Since there seems to be a plague of "best" lists going around (see here and here), I thought I'd put in my two cents on the top ten works in the philosophy of language in the 20th C. Criteria: innovation and influence. (I will define a "work" recursively as (i) a book, (ii) an article or (iii) a series of thematically related works containing at least one common author.)
- Quine, Word and Object.
- Kripke, Naming and Necessity.
- Grice, "Meaning" plus the William James Lectures.
- Montague, "On the proper treatment of quantification in ordinary English" plus "English as a formal language."
- Carnap, Meaning and Necessity.
- Vendler, Linguistics in Philosophy.
- Chomsky, Aspects of a Theory of Syntax.
- Tarski, "The semantic conception of truth and the foundations of semantics."
- Wittgenstein, Philosophical Investigations.
- Russell, "On denoting" plus Principia Mathematica.
It is, of course, unfortunate to leave Frege off the list; but his most important work (Begriffschrift, "On sense and reference", "On concept and object" and Logical Investigations) count as part of the 19th C., not the 20th. It was also difficult to leave off Geach's Reference and Generality since it anticipates a good deal of current research on flexibility principles. Austin's major works (How to do Things with Words, "A plea for excuses") were difficult to exclude as well. If I were going to round out a top 15, I would probably include some significant chunk of Church's corpus (e.g., the various papers on the logic of sense and denotation, "On Carnap's treatment of statements of belief"), and Davidson's work (in particular, "Truth and meaning" and "The logical form of actions sentences").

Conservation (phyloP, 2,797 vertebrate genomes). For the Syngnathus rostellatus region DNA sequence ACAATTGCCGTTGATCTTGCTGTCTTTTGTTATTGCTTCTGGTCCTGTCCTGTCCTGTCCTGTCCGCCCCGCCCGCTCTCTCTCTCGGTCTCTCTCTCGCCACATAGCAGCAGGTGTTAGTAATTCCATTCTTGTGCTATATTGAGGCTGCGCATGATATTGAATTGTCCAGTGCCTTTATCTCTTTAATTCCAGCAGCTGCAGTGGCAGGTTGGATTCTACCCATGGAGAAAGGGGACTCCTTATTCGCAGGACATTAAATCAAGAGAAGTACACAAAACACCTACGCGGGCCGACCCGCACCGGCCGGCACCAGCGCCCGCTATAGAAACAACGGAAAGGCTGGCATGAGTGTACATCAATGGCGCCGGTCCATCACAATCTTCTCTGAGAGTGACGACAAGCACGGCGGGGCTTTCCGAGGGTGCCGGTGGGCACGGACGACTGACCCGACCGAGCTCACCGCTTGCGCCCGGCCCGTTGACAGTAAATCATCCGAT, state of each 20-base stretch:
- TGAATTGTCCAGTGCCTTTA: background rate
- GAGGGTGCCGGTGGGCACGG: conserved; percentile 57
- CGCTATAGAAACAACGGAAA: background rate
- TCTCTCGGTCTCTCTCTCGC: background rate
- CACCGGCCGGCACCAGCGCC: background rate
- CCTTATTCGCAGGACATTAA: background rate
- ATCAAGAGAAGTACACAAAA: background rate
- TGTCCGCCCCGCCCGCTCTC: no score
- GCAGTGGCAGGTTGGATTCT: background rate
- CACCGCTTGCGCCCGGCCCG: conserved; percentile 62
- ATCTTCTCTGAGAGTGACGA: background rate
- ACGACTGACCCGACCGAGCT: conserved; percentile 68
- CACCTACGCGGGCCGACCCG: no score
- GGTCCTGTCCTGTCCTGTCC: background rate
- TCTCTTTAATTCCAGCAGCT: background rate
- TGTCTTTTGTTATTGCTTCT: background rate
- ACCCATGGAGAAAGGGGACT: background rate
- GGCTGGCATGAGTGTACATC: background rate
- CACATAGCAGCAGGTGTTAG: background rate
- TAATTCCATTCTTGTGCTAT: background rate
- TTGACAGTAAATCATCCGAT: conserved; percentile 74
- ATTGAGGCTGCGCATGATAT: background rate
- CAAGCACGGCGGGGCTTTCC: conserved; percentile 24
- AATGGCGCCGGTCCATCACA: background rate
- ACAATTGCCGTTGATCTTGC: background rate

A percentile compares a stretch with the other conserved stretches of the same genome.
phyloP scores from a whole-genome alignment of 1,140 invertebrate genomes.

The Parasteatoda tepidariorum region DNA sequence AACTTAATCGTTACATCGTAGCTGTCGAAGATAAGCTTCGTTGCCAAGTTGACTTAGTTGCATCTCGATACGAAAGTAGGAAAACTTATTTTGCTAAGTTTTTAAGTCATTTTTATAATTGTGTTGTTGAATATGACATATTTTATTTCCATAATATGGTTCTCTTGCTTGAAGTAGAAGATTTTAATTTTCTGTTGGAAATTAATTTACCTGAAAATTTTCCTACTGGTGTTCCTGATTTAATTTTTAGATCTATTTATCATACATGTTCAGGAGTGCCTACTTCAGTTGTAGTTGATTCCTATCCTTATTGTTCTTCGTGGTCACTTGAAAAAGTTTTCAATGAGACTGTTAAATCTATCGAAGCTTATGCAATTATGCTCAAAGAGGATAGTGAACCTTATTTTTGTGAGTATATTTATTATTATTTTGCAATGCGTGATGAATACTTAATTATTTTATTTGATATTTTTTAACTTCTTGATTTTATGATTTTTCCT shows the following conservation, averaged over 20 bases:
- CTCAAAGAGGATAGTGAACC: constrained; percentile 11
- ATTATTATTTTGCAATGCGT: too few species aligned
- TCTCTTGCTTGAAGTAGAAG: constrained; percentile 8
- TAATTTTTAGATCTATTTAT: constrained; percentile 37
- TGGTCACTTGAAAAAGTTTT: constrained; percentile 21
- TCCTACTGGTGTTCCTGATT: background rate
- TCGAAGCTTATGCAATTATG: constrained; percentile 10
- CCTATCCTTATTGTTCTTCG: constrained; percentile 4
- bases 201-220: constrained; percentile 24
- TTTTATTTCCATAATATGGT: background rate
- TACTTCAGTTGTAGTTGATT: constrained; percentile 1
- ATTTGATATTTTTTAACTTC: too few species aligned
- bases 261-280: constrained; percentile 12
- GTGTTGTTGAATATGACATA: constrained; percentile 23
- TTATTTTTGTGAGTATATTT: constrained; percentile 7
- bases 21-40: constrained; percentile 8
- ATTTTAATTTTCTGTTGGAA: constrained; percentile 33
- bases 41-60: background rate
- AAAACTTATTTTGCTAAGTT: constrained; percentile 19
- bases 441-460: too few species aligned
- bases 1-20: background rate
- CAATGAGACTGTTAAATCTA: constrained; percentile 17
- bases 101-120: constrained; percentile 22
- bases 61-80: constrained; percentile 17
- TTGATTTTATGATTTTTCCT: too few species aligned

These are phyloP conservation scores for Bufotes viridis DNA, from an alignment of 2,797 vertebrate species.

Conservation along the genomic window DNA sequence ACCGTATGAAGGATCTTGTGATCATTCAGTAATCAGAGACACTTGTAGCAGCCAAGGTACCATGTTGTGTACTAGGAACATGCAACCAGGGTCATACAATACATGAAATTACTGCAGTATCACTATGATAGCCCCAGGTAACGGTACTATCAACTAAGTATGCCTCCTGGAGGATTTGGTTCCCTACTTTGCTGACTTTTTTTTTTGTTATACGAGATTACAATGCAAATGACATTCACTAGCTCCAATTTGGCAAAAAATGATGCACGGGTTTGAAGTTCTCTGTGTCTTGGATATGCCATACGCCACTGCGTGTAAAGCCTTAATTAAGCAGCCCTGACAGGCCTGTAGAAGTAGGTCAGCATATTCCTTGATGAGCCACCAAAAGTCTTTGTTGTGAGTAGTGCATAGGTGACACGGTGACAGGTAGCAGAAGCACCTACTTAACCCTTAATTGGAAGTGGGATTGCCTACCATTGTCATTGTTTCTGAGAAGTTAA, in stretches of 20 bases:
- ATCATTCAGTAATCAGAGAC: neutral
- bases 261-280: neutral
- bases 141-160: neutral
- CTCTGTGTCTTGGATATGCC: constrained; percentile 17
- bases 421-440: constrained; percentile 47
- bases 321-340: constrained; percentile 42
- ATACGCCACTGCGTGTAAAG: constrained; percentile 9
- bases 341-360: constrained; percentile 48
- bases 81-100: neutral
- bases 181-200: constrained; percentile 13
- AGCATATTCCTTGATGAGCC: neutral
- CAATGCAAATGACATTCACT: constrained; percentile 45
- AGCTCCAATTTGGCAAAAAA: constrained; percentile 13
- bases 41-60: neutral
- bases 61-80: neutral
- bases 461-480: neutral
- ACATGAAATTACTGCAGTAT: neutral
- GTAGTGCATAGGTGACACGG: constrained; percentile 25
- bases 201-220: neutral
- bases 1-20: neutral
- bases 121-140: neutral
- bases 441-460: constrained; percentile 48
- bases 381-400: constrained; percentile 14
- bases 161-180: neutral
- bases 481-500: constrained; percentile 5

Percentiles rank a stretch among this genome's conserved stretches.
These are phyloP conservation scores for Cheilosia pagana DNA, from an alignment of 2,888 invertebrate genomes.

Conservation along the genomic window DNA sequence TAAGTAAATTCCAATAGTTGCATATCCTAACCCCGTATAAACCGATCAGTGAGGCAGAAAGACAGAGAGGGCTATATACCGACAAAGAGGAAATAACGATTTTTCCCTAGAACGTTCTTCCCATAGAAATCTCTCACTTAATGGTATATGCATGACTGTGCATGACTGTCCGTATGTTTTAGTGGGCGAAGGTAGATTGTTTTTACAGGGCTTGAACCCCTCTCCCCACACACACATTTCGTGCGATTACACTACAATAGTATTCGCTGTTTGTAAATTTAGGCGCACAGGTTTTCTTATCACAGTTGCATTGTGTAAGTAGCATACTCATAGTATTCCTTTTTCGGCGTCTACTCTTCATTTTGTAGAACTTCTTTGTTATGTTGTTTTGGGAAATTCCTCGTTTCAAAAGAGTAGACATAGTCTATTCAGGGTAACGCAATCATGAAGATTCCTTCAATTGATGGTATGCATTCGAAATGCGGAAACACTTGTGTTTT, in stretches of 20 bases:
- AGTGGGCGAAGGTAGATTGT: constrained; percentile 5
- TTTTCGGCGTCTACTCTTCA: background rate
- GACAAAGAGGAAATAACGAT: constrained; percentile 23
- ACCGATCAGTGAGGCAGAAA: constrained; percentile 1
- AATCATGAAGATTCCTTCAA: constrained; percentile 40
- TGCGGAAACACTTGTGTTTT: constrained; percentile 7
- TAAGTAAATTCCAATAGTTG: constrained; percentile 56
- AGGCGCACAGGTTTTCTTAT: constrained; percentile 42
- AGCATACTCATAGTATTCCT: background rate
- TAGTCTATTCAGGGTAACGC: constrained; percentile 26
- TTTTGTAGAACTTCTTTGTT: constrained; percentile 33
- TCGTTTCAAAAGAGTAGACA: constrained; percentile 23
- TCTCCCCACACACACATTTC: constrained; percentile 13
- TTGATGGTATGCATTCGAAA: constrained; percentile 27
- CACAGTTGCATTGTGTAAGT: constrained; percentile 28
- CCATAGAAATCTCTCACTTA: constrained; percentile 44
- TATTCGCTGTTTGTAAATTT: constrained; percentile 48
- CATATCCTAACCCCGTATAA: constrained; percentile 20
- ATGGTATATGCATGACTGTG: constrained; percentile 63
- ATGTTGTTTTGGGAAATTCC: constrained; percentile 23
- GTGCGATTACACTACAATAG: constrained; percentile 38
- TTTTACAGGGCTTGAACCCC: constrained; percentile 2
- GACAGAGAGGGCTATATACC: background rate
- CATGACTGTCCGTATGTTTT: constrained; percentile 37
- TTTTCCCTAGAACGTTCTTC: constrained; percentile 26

And a surprising number of important people don't make the top 15, these include:
- The "early" Wittgenstein
The first two are espcially hard to justify while including Vendler and Geach (but I firmly believe that the importance of the work of these two has been significantly underestimated in philosophy, less-so in linguistics).